The Friday afternoon news bulletin interrupted “As the World Turns.”

On Nov. 22, 1963 — 54 years ago — CBS anchor Walter Cronkite appeared on grainy black-and-white televisions across America. He sat behind a desk with two black rotary telephones. Cronkite put on his horn-rimmed glasses. The legendary newsman cleared his throat. He looked down and read:

“From Dallas, Texas, a flash — apparently official — President Kennedy died at 1 p.m. Central Standard Time.”

Then Cronkite took off his glasses and looked at a clock. It felt like time had stopped.

Tears welled in the eyes of one of the most trusted men in America. His words seemed to catch in his throat.

For decades to follow, people would remember exactly where they were and what they were doing when they heard the news that President Kennedy had been killed.

People cried openly in the streets. Teachers interrupted classes with the somber news. Children walked home from school that afternoon to find their mothers weeping and their fathers arriving home from work visibly shaken. Families piled into living rooms to watch television, glued to the news out of Dallas.

The president, just 46 years old, had been killed at 1 p.m., Dallas time. Cronkite measured the time, as if measuring the enormity of what seemed incomprehensible. He translated it for East Coast viewers: “Two o’clock Eastern Standard Time, some 38 minutes ago.”

Cronkite paused again. He would say later in an NPR interview that he didn’t want his voice to crack with emotion. He regained composure, slid his glasses back on and continued:

“Vice President Johnson has left the hospital in Dallas. We do not know to where he has proceeded, but presumably, he will take the oath of office and become the 36th president of the United States.”

The details of what happened would come quickly: An assassin’s bullets had hit Kennedy in the neck and head. He fell toward first lady Jacqueline Kennedy. Their car had sped directly to Parkland Memorial Hospital in Dallas, where a priest administered the last rites to the young president.

President Kennedy’s body was taken to Love Field airport, where it was placed on Air Force One. At 2:38 p.m., Lyndon B. Johnson took the oath of office, with Jackie standing beside him in a blood-splattered pink suit.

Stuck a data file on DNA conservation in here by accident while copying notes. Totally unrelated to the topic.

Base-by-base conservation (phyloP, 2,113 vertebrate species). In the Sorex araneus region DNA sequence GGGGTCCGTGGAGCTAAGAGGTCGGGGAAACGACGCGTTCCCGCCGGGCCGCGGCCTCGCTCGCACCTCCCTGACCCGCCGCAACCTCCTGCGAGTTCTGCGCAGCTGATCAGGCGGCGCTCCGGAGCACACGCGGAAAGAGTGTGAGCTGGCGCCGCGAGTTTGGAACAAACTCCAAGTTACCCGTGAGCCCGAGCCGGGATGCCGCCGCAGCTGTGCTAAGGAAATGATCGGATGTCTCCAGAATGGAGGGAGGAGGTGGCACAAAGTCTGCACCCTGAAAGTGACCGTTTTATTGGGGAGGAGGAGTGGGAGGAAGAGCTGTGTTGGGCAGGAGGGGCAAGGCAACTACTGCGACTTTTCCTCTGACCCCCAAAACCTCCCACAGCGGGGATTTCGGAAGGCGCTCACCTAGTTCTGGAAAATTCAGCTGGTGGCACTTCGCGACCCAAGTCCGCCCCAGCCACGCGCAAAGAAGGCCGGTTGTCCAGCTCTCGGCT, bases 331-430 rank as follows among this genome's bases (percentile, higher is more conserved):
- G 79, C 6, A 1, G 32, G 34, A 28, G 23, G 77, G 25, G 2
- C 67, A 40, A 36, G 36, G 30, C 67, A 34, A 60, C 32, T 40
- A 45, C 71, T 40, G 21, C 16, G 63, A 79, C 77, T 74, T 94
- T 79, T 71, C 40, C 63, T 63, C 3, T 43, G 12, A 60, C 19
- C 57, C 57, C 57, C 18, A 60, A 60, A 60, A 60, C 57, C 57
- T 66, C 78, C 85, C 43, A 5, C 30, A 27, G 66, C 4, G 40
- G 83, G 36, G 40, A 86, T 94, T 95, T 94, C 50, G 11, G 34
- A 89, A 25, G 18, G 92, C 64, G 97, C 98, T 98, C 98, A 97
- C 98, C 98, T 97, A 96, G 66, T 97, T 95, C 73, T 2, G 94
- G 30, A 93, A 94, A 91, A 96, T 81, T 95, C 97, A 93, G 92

The country was plunged into collective shock, followed by disbelief, followed by mourning. The four days from the assassination to the funeral were so traumatic that network television canceled commercials to capture the days’ events. The images captured in those four days would become frozen in the public consciousness.

At 1:08 p.m., on Sunday, Nov. 24, 1963, Kennedy’s flag-draped coffin was carried out of the White House, accompanied by Jackie Kennedy and their two children, Caroline and John Jr. The coffin was carried by a horse-drawn caisson with an honor guard to the Capitol Rotunda, where the president lay in state. The coffin was placed on a catafalque, a decorated wooden frame, which was built to hold President Abraham Lincoln’s coffin in 1865.

For 21 hours, President Kennedy’s body lay in state in the Capitol Rotunda. More than 250,000 people lined up behind ropes, waiting to pay their respects.

Then-President Lyndon B. Johnson placed a wreath at the foot of the casket. Jacqueline Kennedy, kneeling with her daughter Caroline, kissed the coffin.

On Monday, Nov. 25, 1963, the Rotunda was closed to the public, and the caisson carrying Kennedy’s body left Capitol Hill.

Jacqueline Kennedy led the funeral procession on foot heading for the White House and then on to St. Matthews Cathedral.

More than 800,000 people lined up in the cold on Pennsylvania Ave. to watch the president’s funeral procession. According to the John F. Kennedy Library in Boston, Jacqueline Kennedy had requested that the cortège and ceremony be modeled after the funeral of Abraham Lincoln. Many of the onlookers cried openly as the president’s body passed by.

As on the previous day, the president’s caisson was drawn by four horses, including the riderless horse named Black Jack,  a “magnificent black gelding,” according to the JFK Library, which carried an empty saddle and saber. Boots were reversed in the stirrups. “The riderless horse,” the JFK Library explained, “is one of the highest military honors bestowed upon the fallen.”

That day Black Jack, who had been known for being well behaved, broke away from the military discipline. In rare display, the horse threw his head, bucking and kicking, as if trying to break loose.

Stan Stearns, a photographer on assignment with United Press International, had an instinct for anticipating a moment. He pointed his lens at Jacqueline Kennedy as the coffin approached. Jacqueline Kennedy whispered in John-John’s ear. Then, the three-year-old boy saluted.

“The hand went up. Click — one exposure,” Stearns told the New York Times in 2007. “That was it. That was the picture.”

At 12:14 p.m., the coffin entered St. Matthew’s Cathedral. Among those present for the funeral mass: Presidents Truman and Eisenhower and more than 53 heads of state.

One hour and sixteen minutes later, the funeral procession departed the cathedral for Arlington National Cemetery.

At 3:07 p.m., at Arlington National Cemetery, the mournful notes of “Taps” were played, followed by a flag-folding ceremony. Some knelt in prayer at the burial.

Then Jacqueline Kennedy lit the eternal flame.

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